How To Choose The Right Scuba Diving Fins

Robert Arak in Scubatude Blog
on Jul 02, 2019 |


When learning to scuba dive, you should have quickly realized that swimming with
your arms is no substitute for the combination of good fins and leg muscles.
 
Most scuba fins have the same basic features: A foot pocket, and a blade which provides the means for propulsion. There are many variations, as well as lots of “bells and whistles", added by manufacturers and designers, but nothing is more important than fit and comfort.
 

Foot Pocket

There are two main styles of pocket for your foot. Open heeled, or open foot fins are what most scuba divers choose. This style does not enclose the heel which means that you can wear differing thickness of booties to account for water temperature. The fin is secured to your foot with an adjustable strap, or spring strap that sits behind the ankle. Most divers find this style of fin more comfortable than closed foot fins. Open heeled fins offer greater power and propulsion than closed heeled fins. It is important to try these fins on with the scuba bootie you will be using. The pocket should come to your ankle area but not cut into it. Closed foot fins have a heel and are not worn with booties which makes them only suitable for warm water. They do tend to be lighter making them appropriate for snorkeling too. Overall closed foot fins offer less propulsion than open heeled fins. A comfortable fit can be difficult to achieve, and without the protection of booties, sore feet due to rubbing is common. Thin ‘scuba socks’ can increase comfort. When fitting, the pocket should not squash your foot, but neither should it be loose.

Adjustable strap

The strap around your heel attaches to buckles on the fin and secures the fin to your foot. If you typically wear gloves when diving, put them on and see how easy the design is to get in and out of. Some straps adjust with a gated mechanism whereas other have a spring or bungie which easily enables you to slip in and out. On a lot of models, gated straps can be changed to a stretchable alternative, but these would be a supplemental purchase.

Blade Design

You will see and hear many innovative features when it comes to blade design and be overwhelmed with propulsion technology. Manufacturers want you to believe that their fin offers the best water flow, efficiency, and movement. There are designs that have remained unchanged throughout the years, and brand new designs being introduced every year. The 2 basic styles are split fins, and blade fins. While split fins do provide less resistance, and less potential for leg cramps, they are only efficient when the divers kicks using a swift and narrow flutter kick. After learning to dive most divers work to develop a frog kick method for propulsion and would find a rapid flutter kick unnecessary most of the time. Further, they can take some getting used to. A more traditional blade, while needing more power, will give you the propulsion based on the kick you make.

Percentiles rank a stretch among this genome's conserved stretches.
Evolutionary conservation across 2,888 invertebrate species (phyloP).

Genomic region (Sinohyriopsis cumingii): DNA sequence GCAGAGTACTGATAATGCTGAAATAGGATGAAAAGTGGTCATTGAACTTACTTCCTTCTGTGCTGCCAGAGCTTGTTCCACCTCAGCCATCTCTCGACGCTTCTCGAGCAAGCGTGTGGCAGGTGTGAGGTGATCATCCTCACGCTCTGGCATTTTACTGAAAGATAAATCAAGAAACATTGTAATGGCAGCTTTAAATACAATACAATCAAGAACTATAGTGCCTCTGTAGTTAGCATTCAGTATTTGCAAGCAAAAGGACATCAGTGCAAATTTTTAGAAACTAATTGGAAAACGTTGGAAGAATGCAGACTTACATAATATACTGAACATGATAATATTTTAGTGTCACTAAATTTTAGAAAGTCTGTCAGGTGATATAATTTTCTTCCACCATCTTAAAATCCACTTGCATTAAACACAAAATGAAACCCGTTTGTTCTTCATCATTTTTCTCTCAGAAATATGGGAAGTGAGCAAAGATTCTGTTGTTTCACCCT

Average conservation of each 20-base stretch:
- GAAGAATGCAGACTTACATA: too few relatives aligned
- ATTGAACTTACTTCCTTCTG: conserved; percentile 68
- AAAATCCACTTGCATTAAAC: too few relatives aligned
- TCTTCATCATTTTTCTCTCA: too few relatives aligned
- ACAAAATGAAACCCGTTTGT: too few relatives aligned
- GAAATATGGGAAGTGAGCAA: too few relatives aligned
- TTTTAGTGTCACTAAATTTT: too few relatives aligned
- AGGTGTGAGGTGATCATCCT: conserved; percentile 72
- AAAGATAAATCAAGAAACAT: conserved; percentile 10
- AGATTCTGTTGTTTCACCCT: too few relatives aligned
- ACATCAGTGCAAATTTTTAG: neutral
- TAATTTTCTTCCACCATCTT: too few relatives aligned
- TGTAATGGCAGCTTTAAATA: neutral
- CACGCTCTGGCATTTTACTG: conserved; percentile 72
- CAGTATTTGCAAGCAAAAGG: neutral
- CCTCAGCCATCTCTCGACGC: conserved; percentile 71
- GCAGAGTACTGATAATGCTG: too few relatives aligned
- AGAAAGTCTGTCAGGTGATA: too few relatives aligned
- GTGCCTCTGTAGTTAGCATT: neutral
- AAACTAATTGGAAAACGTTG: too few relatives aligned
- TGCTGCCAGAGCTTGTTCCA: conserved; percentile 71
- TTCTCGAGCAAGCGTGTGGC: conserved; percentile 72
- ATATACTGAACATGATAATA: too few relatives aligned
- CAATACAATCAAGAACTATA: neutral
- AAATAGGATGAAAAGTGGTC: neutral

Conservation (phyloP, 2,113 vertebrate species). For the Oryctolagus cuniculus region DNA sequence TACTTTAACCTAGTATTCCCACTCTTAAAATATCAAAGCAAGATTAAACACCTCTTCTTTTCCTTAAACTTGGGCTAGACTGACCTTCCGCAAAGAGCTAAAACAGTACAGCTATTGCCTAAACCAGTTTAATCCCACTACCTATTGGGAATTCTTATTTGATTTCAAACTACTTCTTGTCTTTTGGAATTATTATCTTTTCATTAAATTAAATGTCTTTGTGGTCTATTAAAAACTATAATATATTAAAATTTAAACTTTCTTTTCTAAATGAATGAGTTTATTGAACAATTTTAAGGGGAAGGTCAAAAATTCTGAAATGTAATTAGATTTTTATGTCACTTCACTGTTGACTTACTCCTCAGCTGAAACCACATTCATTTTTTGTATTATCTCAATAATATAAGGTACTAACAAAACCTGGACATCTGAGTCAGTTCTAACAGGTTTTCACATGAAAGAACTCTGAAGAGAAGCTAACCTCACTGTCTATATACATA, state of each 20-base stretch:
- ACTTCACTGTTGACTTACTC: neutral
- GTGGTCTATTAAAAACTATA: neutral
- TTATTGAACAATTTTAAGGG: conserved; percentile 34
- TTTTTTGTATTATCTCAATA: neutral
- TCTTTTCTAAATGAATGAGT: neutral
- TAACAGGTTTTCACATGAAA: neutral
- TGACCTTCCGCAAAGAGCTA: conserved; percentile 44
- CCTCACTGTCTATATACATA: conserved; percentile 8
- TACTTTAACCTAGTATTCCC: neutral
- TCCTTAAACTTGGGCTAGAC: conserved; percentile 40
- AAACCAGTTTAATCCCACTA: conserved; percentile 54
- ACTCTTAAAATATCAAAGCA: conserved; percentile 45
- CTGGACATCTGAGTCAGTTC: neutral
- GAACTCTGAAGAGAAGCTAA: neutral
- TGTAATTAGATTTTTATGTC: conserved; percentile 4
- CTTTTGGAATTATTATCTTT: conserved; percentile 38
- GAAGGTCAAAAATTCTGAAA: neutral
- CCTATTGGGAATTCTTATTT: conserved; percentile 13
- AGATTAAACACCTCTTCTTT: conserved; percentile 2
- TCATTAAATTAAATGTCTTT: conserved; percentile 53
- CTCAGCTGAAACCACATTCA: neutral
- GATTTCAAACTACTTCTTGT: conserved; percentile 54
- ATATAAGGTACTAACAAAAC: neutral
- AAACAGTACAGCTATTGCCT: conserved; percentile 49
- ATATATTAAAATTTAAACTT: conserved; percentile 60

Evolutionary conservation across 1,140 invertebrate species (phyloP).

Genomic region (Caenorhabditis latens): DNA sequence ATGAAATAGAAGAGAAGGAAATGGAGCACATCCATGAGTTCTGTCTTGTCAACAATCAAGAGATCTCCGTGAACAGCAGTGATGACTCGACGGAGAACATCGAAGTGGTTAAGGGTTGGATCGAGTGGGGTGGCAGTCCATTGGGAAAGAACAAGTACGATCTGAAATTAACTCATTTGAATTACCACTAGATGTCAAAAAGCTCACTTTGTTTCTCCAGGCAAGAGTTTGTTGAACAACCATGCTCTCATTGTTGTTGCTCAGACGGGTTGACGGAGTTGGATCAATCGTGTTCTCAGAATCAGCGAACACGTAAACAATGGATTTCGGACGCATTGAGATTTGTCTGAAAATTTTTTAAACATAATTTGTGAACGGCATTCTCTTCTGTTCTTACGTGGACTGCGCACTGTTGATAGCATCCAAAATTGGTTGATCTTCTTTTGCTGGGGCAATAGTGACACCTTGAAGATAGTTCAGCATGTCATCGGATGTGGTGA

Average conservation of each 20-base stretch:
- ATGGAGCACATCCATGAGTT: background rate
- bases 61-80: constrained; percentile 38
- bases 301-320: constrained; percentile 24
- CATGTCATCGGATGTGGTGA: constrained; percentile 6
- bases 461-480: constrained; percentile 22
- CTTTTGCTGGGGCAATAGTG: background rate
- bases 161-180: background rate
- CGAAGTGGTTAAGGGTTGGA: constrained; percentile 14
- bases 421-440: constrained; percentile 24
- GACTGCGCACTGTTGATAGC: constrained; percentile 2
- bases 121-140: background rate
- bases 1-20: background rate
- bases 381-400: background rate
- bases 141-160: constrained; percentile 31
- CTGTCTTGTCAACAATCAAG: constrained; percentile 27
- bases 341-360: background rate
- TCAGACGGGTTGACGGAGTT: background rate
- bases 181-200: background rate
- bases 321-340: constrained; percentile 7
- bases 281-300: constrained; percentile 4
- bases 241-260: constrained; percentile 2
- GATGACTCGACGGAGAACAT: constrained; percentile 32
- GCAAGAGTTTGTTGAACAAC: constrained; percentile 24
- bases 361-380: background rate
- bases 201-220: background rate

How to choose.

In the end, you need to buy the best fin for you, and this will depend on your size, physical ability and where you want to dive. Remember the larger and more rigid the blade the greater strength you will need to use it, however it will allow for greater propulsion. Weight can also be a deciding factor. If you travel for most of your diving, a lighter weight fin may be best, while divers who use thick wetsuits or dry suits may need the added weight of heavier fins to reduce “floaty feet”. Remember, once you choose your style, try the fins on with your booties and make sure they are comfortable for you.

 

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